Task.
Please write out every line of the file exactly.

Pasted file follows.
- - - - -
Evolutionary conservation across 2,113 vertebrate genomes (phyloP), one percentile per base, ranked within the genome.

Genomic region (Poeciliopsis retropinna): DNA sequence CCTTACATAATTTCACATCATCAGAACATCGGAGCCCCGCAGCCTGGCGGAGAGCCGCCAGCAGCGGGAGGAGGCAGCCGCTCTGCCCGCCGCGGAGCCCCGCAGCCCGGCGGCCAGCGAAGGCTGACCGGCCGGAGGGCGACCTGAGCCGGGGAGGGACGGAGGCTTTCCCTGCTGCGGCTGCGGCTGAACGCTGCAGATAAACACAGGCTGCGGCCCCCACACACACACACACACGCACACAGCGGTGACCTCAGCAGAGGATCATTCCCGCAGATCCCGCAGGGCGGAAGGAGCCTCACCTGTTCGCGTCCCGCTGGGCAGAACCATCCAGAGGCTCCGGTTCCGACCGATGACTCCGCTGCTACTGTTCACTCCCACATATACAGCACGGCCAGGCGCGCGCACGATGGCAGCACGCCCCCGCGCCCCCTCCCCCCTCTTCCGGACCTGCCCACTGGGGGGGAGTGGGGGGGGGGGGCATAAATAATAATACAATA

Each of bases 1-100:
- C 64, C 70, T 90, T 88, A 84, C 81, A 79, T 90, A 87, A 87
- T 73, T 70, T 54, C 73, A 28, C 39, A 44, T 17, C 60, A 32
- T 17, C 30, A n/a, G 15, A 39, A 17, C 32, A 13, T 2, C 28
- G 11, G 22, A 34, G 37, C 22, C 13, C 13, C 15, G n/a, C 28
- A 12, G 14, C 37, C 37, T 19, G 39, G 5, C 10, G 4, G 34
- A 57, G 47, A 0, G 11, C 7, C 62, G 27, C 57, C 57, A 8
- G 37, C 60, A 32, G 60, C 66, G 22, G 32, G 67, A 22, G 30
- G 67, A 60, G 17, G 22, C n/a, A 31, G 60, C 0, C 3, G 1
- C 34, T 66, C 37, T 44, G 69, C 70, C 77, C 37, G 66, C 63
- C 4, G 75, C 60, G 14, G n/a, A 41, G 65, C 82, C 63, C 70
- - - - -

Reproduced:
Evolutionary conservation across 2,113 vertebrate genomes (phyloP), one percentile per base, ranked within the genome.

Genomic region (Poeciliopsis retropinna): DNA sequence CCTTACATAATTTCACATCATCAGAACATCGGAGCCCCGCAGCCTGGCGGAGAGCCGCCAGCAGCGGGAGGAGGCAGCCGCTCTGCCCGCCGCGGAGCCCCGCAGCCCGGCGGCCAGCGAAGGCTGACCGGCCGGAGGGCGACCTGAGCCGGGGAGGGACGGAGGCTTTCCCTGCTGCGGCTGCGGCTGAACGCTGCAGATAAACACAGGCTGCGGCCCCCACACACACACACACACGCACACAGCGGTGACCTCAGCAGAGGATCATTCCCGCAGATCCCGCAGGGCGGAAGGAGCCTCACCTGTTCGCGTCCCGCTGGGCAGAACCATCCAGAGGCTCCGGTTCCGACCGATGACTCCGCTGCTACTGTTCACTCCCACATATACAGCACGGCCAGGCGCGCGCACGATGGCAGCACGCCCCCGCGCCCCCTCCCCCCTCTTCCGGACCTGCCCACTGGGGGGGAGTGGGGGGGGGGGGCATAAATAATAATACAATA

Each of bases 1-100:
- C 64, C 70, T 90, T 88, A 84, C 81, A 79, T 90, A 87, A 87
- T 73, T 70, T 54, C 73, A 28, C 39, A 44, T 17, C 60, A 32
- T 17, C 30, A n/a, G 15, A 39, A 17, C 32, A 13, T 2, C 28
- G 11, G 22, A 34, G 37, C 22, C 13, C 13, C 15, G n/a, C 28
- A 12, G 14, C 37, C 37, T 19, G 39, G 5, C 10, G 4, G 34
- A 57, G 47, A 0, G 11, C 7, C 62, G 27, C 57, C 57, A 8
- G 37, C 60, A 32, G 60, C 66, G 22, G 32, G 67, A 22, G 30
- G 67, A 60, G 17, G 22, C n/a, A 31, G 60, C 0, C 3, G 1
- C 34, T 66, C 37, T 44, G 69, C 70, C 77, C 37, G 66, C 63
- C 4, G 75, C 60, G 14, G n/a, A 41, G 65, C 82, C 63, C 70